Know what drives me crazy as a customer? Bottlenecks and constraints in businesses at the worst place in the customer experience: the register.
In the last week, I visited a Target and a Home Depot and had a positive customer experience right up until checkout. The cash register is the last area you want to have a bottleneck. Collecting the money should be the easy part, right? In each instance, I waited out a longish line and still bought the items, but my super convenient customer experience was being eroded minute by minute. Think of all the steps, efforts, and dollars to advertise, market, price, merchandise, purchase, stock, service… that went into getting my attention, getting the right product, pricing it right, and ultimately leading me to a purchase decision. Why let it go to seed at the finish line?!
Think about the last time you had the long delay for the waitstaff to bring the check over at the conclusion of a great meal. Awesome, awesome, awesome, dud. It’s the last thing, or the out of character part of the service experience that is noticed and remembered.
Every business or multi-step process has a constraint, the portion that determines the throughput of the entire operation. Since these bottlenecks or constraints are the governors of the value created in a process, they should be the main focus for improvement. Gains in any part of the chain before or after the constraint just create more inefficiency. If you aren’t nodding, yeah, yeah I got this, I suggest reading Eliahu Goldratt’s book The Goal; I promise you a positive return on your time, regardless of your role.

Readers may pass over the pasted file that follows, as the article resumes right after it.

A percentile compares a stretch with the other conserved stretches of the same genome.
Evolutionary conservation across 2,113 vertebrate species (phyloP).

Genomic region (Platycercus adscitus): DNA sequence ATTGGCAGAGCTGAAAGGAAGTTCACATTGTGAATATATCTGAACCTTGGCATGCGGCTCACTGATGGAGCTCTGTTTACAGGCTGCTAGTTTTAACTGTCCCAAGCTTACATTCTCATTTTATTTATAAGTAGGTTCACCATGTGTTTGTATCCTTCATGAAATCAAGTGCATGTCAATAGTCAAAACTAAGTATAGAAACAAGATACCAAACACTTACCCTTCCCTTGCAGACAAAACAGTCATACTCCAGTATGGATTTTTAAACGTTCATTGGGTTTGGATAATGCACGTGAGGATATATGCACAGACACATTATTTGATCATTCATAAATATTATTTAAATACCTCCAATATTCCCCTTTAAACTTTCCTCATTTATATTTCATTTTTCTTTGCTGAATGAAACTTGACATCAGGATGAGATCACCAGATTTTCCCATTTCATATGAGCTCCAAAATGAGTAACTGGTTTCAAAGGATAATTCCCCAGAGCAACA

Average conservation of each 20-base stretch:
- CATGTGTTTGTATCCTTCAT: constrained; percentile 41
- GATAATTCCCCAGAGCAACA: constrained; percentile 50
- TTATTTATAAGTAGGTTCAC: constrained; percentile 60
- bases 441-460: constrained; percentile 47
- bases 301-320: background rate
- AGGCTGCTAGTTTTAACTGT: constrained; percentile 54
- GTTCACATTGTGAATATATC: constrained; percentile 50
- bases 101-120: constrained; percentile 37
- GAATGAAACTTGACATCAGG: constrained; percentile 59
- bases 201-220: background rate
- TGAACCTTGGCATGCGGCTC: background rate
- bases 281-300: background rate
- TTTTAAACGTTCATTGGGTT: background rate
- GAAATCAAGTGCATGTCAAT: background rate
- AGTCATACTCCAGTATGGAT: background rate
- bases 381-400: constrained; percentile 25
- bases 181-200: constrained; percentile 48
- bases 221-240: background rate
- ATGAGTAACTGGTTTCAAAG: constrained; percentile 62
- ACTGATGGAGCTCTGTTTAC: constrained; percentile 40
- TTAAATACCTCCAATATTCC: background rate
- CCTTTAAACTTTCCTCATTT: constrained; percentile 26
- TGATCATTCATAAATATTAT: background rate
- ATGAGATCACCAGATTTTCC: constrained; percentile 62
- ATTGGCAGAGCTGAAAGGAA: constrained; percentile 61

Think about your business. No registers? You may have proposal signing, invoicing, statements, or e-commerce sites that are your version of the checkout. You do a great job and pour so much effort into getting to the finish line: evaluate your customer experience and ensure you’ve made it easy for your customers to buy and pay you.
Businesses like Ikea and Goodwill have installed the kiosks at the exits of their stores. On your way out you push a button to indicate the quality of your experience. What is a sure-fire smiley face throughout the shopping trip can easily turn into a frowny face if the bottleneck is the last thing you let a customer experience.
How do you ensure your customers don’t bottleneck at the register (or equivalent) and have an all-around solid customer service experience?